Artificial nightlight is increasingly recognized as an important environmental disturbance that influences the habitats and fitness of numerous species. However, its effects on wide-ranging vertebrates and their interactions remain unclear. Light pollution has the potential to amplify land-use change, and as such, answering the question of how this sensory stimulant affects behavior and habitat use of species valued for their ecological roles and economic impacts is critical for conservation and land-use planning. Here, we combined...

Thistle-down velvet ants in the Desert Mimicry Ring and the evolution of white coloration: Müllerian mimicry, camouflage, and thermal ecology

Joseph Wilson, Jeni Sidwell, Matthew Forister, Kevin Williams & James Pitts
Adaptive coloration among animals is one of the most recognizable outcomes of natural selection. Here we investigate evolutionary drivers of white coloration in velvet ants (Hymenoptera: Mutillidae), which has previously been considered camouflage with the fruit of creosote bush. Our analyses indicate instead that velvet ants evolved white coloration millions of years before creosote bush was widespread in North America’s hot deserts. Furthermore, velvet ants and the creosote fruit exhibit different spectral reflectance patterns, which...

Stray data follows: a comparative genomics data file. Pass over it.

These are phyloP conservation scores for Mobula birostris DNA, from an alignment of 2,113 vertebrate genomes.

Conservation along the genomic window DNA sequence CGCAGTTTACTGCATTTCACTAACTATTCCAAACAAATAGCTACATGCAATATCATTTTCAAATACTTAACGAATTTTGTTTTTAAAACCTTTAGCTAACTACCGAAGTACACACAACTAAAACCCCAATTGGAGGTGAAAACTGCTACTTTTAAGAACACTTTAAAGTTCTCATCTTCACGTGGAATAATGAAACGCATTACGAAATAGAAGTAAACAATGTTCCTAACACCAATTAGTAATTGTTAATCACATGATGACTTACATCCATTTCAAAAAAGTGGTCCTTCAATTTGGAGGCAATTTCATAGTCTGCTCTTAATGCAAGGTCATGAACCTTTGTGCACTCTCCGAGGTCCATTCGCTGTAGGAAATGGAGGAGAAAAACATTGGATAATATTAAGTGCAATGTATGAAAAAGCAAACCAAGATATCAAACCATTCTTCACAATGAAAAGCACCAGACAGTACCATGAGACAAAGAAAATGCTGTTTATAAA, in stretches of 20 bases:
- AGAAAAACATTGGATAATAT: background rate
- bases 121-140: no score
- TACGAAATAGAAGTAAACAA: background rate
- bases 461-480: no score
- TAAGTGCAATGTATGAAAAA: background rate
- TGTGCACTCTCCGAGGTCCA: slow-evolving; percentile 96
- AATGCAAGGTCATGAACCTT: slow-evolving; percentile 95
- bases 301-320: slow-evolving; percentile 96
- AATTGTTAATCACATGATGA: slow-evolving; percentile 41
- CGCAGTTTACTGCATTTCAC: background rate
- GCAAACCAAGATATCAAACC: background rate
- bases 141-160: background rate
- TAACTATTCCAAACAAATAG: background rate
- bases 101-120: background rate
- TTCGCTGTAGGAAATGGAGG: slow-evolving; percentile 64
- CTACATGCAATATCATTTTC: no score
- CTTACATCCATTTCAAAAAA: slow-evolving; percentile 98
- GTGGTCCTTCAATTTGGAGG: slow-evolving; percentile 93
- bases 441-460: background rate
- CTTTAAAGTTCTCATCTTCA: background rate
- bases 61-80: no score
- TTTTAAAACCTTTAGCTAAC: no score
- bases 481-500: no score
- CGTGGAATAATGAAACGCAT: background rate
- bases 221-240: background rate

Data from: Colonization of marginal host plants by Callosobruchus seed beetles (Coleoptera: Chrysomelidae): effects of geographic source and genetic admixture

Zachariah Gompert, Frank Messina, Alexandra Lish & Amy Springer
The ability to adapt to a novel host plant may vary among insect populations with different genetic histories, and colonization of a marginal host may be facilitated by genetic admixture of disparate populations. We assembled populations of the seed beetle, Callosobruchus maculatus, from four continents, and compared their ability to infest two hosts, lentil and pea. We also formed two cross-continent hybrids (Africa x N.A and Africa x S.A.). In pre-selection assays, survival was only...